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Christopher Swartz '11 joined the federal Office of Government Ethics after graduation. Now he's helping shape the ethical foundation of the United States.

To Christopher Swartz, OGE provided an opportunity to quietly perform a valuable public service: Ensuring the integrity of government decisions by seeing to it that executive-branch appointees and nominees follow the ethical rules governing conflicts of interest. Swartz had spent the summers after his first and second years of law school as a law clerk at OGE and, as he recalls, “That’s what really stoked the idea of working for the government in the public interest.” So when he had an opportunity to join the agency as an assistant counsel after getting his JD from New England Law in 2011, he jumped at the chance.

While he has many duties at OGE, Swartz explains, each is aimed at seeing to it that the overall health of the government ethics program is maintained. That responsibility includes making sure that appointees and nominees are informed about ethical requirements and then conducting reviews and analyses of the financial disclosure reports that they are required to submit. In doing so, Swartz assists the agency in performing the job it is charged with doing: guiding individuals in how to comply with the rules—not conducting investigations or meting out penalties, which is the responsibility of agencies and the Department of Justice.

“What we do … is analyze [financial disclosure forms] for potential conflicts of interests under federal ethics laws,” he says, “and then we take steps to ensure that those potential conflicts are effectively mitigated before the individual comes into that position.”

His strong sense of commitment is apparent when Swartz talks about his work at OGE and the agency’s work in striving to provide good government. In addition to his duties regarding the financial disclosure reports, Swartz also works on regulations that set up the compliance standards. “These really establish a uniform set of conduct expectations for employees throughout the executive branch—the Department of Defense, Homeland Security, every cabinet-level agency, regulatory agencies, and a slew of smaller entities.”

Once the regulations are in place, Swartz says, OGE is responsible for making sure that executive branch ethics offices have a uniform understanding of what they mean in practice. In all, OGE is connected to approximately 4,500 ethics officials throughout the executive branch. While those officials are not directly responsible to OGE—they’re employees of their respective agencies—Swartz says there is a clear understanding that they may contact OGE at any time for guidance.

To Swartz, this breadth of reach is what he finds particularly enjoyable about his work. “It’s given me the ability to work with pretty much every agency that exists out there,” he says. “The idea that decisions should be made free of conflicts of interest, free of bias or prejudice, is not something that is a standalone concept. It applies every day to every individual who operates under the aegis of the United States government. Questions about application, about interpretation, arise across the executive branch. We may get a question from the Department of Energy one day about a new energy-related program and then get a question from the Education Department the next day dealing with educational grants and how the [ethics laws] apply in this or that situation. You get questions that deal with some of the most cutting-edge policy questions that are coming out.”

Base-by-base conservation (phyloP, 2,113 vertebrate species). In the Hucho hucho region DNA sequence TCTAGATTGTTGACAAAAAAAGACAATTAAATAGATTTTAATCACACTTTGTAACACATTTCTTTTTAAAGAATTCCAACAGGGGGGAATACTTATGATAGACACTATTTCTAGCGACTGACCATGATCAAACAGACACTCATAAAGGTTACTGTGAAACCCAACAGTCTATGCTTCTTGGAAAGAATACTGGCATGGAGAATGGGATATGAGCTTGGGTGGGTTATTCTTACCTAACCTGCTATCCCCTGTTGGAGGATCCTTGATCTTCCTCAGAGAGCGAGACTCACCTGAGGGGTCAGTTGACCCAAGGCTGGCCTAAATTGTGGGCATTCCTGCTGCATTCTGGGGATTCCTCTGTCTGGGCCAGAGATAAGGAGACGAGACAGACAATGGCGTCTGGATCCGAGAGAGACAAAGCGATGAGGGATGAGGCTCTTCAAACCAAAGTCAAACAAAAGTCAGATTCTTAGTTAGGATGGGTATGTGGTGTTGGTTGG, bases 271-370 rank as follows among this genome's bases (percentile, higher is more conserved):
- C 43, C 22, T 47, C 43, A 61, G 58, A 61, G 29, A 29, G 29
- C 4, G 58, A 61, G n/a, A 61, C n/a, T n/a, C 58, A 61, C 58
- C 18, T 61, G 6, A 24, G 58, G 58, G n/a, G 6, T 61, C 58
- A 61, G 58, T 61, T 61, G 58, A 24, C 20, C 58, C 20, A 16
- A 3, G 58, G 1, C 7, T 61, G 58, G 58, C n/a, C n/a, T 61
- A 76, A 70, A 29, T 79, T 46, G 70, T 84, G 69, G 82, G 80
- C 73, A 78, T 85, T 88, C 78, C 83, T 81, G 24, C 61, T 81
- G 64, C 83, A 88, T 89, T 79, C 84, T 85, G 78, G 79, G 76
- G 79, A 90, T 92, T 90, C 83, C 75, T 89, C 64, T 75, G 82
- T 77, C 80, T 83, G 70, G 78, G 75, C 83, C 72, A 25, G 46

In addition to his broad job duties within OGE, Swartz has had the opportunity to actually work inside the White House during both the Obama and Trump administrations. Within OGE, staffers are assigned to be “desk officers” to serve as points of contact for specific agencies and offices. Swartz was appointed to be the desk officer for the White House and the Office of the Vice President in 2013, and spent one month at the beginning of Obama’s second term in the Office of the White House Counsel. Then, from October 2016 to March 2017he again served as a White House legal counsel to span the transition from the Obama administration to the Trump administration.

“In my view, what the Office of Government Ethics does and what my role is have not changed,” he says. “The ethics program is essentially a nonpartisan program. The importance of what we do day today is to ensure the integrity of government decisions by ensuring that those decisions are done in a procedurally just way, for principles that are not specific to the individual who is doing it. What we ultimately want, regardless of the administration or whichever party is in power, is that decisions are made for the right reasons, for a policy reason on the merits.”

Swartz is happy with his job and encourages current law students with an interest in government service to look into working for ethics agencies—not only at the federal level, but at the state and local levels as well. “It’s a lot of fun,” he says. “It’s a type of law that they don’t teach in law school that much. And it’s a type of law that goes right to the heart of what it means to live in a democratic republic.”

The opinions expressed in this article are the interviewee’s own and do not reflect the views of the U.S. Office of Government Ethics or the United States government. This article originally appeared in the fall 2017 edition of New England Law's alumni magazine, The Bridge. You can read more law school alumni success stories here.